A Holocaust survivor and U.S. military veteran testified against anti-immigrant bills pending in the Michigan House of Representatives, describing a childhood lived in constant fear and comparing Trump’s mass deportation force to the arrests of Jewish people by the Nazis.
Civil rights advocate, Rene Lichtman, 79, noted his testimony fell on the anniversary of the tragic 1939 voyage of the SS St. Louis. Due to anti-Jewish hostility, the ship—carrying nearly 1,000 Jewish refugees—was turned away from Canada, Cuba, and the U.S. While a handful were able to disembark in Cuba, the rest were forced to return to Europe and an untold number died in the Holocaust.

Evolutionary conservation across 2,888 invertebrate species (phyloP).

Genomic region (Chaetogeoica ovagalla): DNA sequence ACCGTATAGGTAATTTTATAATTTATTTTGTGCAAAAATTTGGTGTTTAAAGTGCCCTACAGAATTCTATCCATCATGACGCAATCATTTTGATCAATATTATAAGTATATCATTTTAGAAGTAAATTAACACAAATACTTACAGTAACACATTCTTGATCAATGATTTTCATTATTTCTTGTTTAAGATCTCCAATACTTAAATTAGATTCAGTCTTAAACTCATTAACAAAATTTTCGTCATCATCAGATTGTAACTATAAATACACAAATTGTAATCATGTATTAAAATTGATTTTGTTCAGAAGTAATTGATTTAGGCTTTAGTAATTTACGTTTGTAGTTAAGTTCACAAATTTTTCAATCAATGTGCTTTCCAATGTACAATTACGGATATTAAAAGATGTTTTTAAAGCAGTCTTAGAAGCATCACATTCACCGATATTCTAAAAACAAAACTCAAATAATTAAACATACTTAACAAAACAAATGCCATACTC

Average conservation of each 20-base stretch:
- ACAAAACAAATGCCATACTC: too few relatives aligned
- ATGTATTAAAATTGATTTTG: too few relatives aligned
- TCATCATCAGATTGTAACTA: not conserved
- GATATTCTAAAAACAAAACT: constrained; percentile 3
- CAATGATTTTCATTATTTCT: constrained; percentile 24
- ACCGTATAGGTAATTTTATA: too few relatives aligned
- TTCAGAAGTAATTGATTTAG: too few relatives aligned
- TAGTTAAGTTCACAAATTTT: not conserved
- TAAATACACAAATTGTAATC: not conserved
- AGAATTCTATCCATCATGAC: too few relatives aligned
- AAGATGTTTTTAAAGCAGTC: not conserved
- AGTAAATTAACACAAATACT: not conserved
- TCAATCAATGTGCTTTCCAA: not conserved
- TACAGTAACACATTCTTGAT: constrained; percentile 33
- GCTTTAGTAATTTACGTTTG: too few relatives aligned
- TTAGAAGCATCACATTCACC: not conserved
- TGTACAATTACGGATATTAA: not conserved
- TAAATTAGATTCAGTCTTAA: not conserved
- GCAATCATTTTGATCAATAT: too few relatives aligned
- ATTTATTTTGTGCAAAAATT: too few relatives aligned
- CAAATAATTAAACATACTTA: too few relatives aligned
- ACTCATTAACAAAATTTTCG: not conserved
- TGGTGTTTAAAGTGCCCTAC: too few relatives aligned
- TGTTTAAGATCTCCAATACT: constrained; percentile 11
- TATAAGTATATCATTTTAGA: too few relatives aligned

At times holding up old black and white photos of family members, Lichtman warned legislators—and the rest of us—that he now sees “a lot of parallels” in the Trump era:
“I’m a child survivor of the Holocaust,” Lichtman said. “I was about 2 years old when the war began and I went into hiding. My family members were picked up in the streets of Paris in the very same way that ICE people are deputizing local police and picking [undocumented immigrants] up in the streets.”
He said that the French police, “deputized by the Nazis,” kept lists of Jews in Paris, “including Jewish children, including children on my street, who were picked up and went to the gas chambers while I was fortunate to be in hiding.”
“I see a lot of parallels to what is going on in cities like Ann Arbor and Pontiac, where ICE is coming in and with the help of the local police are picking up immigrants,” Lichtman said.